Are you a feminist? Do you believe women are human beings and that they deserve to be treated as such? That women deserve all the same rights and liberties bestowed upon men? If so, then you are a feminist . . . or so the feminists keep insisting. But somewhere along the way, the movement for female liberation sacrificed meaning for acceptance, and left us with a banal, polite, ineffectual pose that barely challenges the status quo. In this bracing, fiercely intelligent manifesto, Jessa Crispin demands more.
Why I Am Not A Feminist is a radical, fearless call for revolution. It accuses the feminist movement of obliviousness, irrelevance, and cowardice—and demands nothing less than the total dismantling of a system of oppression.
Why I Am Not A Feminist is an immediately gripping title, especially with Jessa Crispin’s chosen subtitle: A Feminist Manifesto. A feminist manifesto from someone who says they are not a feminist? That’s a fascinating idea, and the interviews and coverage around the book really intrigued me, so I picked up the volume…
Crispin’s title is explained in the introduction to the book, and is a theme she returns to throughout the book as a touchpoint: Why I Am Not A Feminist sets up a model of “universal feminism”, to use Crispin’s term, that she says is embodied by people like Laurie Penny: unthreatening to the capitalist kyriarchic system, narcissistic in its focus on individual choice, and losing all meaning by attempting to appeal to everyone (or at least, all women). Having set up this strawman (an interesting one, given the rise of feminists protesting capitalism on feminist grounds, including one Laurie Penny), Crispin sets out a radical feminist (again, her term) manifesto for the rest of the book, consistently centring the discussion on women, and how women take part in their own oppression.
The actual programme Crispin lays out is an interesting one; Why I Am Not A Feminist is very much focused on the role of women in not only dismantling the present patriarchal status quo, but the whole heirarchical and kyriarchic nature of society. Crispin looks at multiple different vectors of the way women are, themselves, complicit in the oppressive nature of society, and the way much modern feminism fails to challenge that: rather than calling for more women in the boardroom, she says, we should be tearing the whole boardroom down. This is especially important when she talks about women as engaging in kyriarchic discrimination against other marginalised groups: she consistently points out racism, homophobia, and an unnamed poverty-hatred as relevant here. It’s a powerful and effective argument that she marshalls strong evidence for, with a series of pointed chapters each focusing on one way “universal feminism” fails to do that.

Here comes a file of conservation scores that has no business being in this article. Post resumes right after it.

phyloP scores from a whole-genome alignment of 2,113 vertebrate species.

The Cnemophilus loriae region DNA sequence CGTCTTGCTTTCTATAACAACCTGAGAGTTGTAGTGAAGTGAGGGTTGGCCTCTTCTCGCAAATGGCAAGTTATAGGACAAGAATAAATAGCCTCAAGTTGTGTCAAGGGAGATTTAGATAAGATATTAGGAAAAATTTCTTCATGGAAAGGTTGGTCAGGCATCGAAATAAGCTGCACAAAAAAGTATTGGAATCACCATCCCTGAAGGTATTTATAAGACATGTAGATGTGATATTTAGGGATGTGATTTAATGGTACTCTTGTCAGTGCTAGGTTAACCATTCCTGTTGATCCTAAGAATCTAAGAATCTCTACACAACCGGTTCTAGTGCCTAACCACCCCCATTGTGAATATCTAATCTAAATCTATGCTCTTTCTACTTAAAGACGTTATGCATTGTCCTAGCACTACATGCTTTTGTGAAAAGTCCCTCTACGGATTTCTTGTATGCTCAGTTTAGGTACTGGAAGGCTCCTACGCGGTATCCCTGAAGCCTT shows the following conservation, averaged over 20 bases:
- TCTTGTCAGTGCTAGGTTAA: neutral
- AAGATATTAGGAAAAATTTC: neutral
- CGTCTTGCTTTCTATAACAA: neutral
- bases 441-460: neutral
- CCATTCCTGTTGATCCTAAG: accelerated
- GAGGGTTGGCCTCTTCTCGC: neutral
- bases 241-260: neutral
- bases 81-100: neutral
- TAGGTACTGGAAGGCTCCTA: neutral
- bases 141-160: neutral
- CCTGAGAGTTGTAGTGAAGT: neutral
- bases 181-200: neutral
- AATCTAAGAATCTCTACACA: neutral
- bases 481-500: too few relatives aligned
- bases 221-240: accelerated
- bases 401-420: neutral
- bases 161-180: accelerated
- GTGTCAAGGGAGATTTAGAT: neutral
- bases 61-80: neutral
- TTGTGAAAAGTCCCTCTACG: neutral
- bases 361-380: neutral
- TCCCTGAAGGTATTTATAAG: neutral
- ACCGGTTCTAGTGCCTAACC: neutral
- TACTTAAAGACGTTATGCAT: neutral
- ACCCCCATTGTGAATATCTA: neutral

However, this also reveals one of the flaws of this manifesto: Crispin’s insistence of doing this is very much also about emphasising the rehabilitation of second-wave feminism, and specifically Germaine Greer and Andrea Dworkin. Why I Am Not A Feminist fails to engage with significant modern issues in feminism around gender diversity, and specifically trans issues; trans people are never mentioned throughout the whole book, and the “universal feminism” movement is supposedly attacking second wave feminism purely because of its anger, rather than because it has continued to try to exclude, attack, and rip down trans people.
Why I Am Not A Feminist has an interesting three-page section at the start of its seventh chapter addressing men; this is the only time, throughout the whole book, that Crispin addresses men. Here, she, like Laurie Penny in Bitch Doctrine, talks about the discomfort men may feel reading feminist theory – and states that it is not women’s responsibility to reassure them, or do the emotional labour of helping men through that discomfort. It’s one of the most powerful parts of the book, and strikes an interesting contrast with the rest of that chapter, which is about not making an enemy of men. Crispin has some very fascinating things to say about the importance of not idealising women or demonising men, and the importance of feminism as opening up space for everyone by dismantling the capitalist kyriarchic structures of society.
In the end, Why I Am Not A Feminist would be an absolutely fantastic book, were it not for Crispin’s failure to engage with the trans-exclusionary tendencies of radical feminism and the second wave in particular, which make it a hard book to talk about.
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